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Thursday, March 13, 2008

And Speaking of Disasters...

hello, FBI! [via Talking Points Memo]

WASHINGTON — Senior officials of the Federal Bureau of Investigation repeatedly approved the use of “blanket” records demands to justify the improper collection of thousands of phone records, according to officials briefed on the practice.

The bureau appears to have used the blanket records demands at least 11 times in 2006 alone as a quick way to clean up mistakes made over several years after the Sept. 11, 2001, attacks, according to a letter provided to Congress by a lawyer for an F.B.I. agent who witnessed the missteps.
I am currently reading "Legacy of Ashes: The History of the CIA." If this book is any indication, then incompetence, lying and CYA are much more common in the intelligence services than actual intelligence-gathering. So far, the FBI is apparently running true to form.

The F.B.I. has come under fire for its use of so-called national security letters to inappropriately gather records on Americans in terrorism investigations, but details have not previously been disclosed about its use of “blanket” warrants, a one-step operation used to justify the collection of hundreds of phone and e-mail records at a time.

[snip]

By 2006, F.B.I. officials began learning that the bureau had issued thousands of “exigent” or emergency records demands to phone providers in situations where no life-threatening emergency existed, according to the account of Mr. Youssef, who worked with the phone companies in collecting records in terrorism investigations. In these situations, the F.B.I. had promised the private companies that the emergency records demands would be followed up with formal subpoenas or properly processed letters, but often, the follow-up material never came.

This created a backlog of records that the F.B.I. had obtained without going through proper procedures. In response, the letter said, the F.B.I. devised a plan: rather than issuing national security letters retroactively for each individual investigation, it would issue the blanket letters to cover all the records obtained from a particular phone company.
So to cover up their illegal activities, they committed more crimes. Awesome! What's even more terrifying is that the Bush DOJ is actually uncovering this scandal. Imagine the whitewashing that went on BEFORE this story leaked to the press!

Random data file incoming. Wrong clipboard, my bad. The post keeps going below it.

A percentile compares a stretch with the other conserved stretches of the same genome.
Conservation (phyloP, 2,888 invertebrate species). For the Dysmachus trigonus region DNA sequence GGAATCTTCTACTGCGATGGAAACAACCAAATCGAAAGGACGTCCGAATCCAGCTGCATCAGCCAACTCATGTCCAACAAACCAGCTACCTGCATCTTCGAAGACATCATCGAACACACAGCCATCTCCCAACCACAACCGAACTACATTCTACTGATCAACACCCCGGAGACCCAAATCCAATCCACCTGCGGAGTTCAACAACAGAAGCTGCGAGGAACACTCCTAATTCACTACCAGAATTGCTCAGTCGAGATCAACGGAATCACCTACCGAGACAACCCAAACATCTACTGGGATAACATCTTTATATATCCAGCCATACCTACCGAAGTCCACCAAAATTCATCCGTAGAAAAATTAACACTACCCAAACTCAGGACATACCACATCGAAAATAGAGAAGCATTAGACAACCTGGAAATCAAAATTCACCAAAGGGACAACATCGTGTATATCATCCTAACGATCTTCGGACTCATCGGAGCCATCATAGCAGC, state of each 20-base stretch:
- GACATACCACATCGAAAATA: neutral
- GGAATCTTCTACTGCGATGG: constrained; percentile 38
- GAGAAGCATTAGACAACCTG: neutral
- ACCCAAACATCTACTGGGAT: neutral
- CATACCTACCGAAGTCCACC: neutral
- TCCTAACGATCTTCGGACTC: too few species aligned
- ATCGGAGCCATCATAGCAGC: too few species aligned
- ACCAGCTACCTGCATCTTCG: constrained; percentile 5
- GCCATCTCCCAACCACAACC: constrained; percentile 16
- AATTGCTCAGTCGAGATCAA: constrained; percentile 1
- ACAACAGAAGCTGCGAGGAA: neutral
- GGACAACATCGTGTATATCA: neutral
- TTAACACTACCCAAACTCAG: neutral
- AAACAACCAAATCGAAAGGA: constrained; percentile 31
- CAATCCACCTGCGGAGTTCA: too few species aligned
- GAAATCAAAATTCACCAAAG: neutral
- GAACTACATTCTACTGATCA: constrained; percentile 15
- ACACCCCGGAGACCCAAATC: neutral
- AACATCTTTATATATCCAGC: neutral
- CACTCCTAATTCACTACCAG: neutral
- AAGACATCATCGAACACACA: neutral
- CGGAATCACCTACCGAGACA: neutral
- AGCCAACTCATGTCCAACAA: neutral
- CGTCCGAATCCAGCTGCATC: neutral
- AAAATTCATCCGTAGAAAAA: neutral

I have come to believe that our "intelligence" services are not a boon, but a hindrance to America in general. The CIA is at the root of most, if not all, of our interventionist foreign policy maneuvers to "defeat Communism" (which for the most part had disastrous consequences). They have aggressively used psy-ops at home and abroad to manipulate Americans into rooting for war since the early 1950's. And the FBI seems to be more concerned with spying on ordinary Americans and Democrats like Eliot Spitzer than gathering intelligence on actual threats to America.

Our democracy is weak and getting weaker. Let's hope that our next President will clean house at the DOJ, reform the FBI and CIA, and start bringing transparency back to our government.

And let's remember that McCaca will never, ever be the one to do this.

3 comments:

Southern Beale said...

I heard on the radio this morning that House Dems are holding firm on not offering retroactive telecom immunity. We should all be writing our congress critters and supporting them on this.

madamab said...

you're right! I'm so happy about that. they have much more spinicular fortitude than our Senate Dems.

what a difference a larger majority makes...

Timmy B said...

I agree. It seems like more and more of these illegalities are coming out after the'96 election. Amazing what oversight can do. Bush sure seems to be in a lather over the telco bill. I think a lot of people are getting suspicious about what his true motive is over a bill even the telcos don't want. I know I sure am and I think it's more about himself than the telcos. Bush doesn't strike me as a person who would go out of his way to help anyone or anything unless it was to his advantage.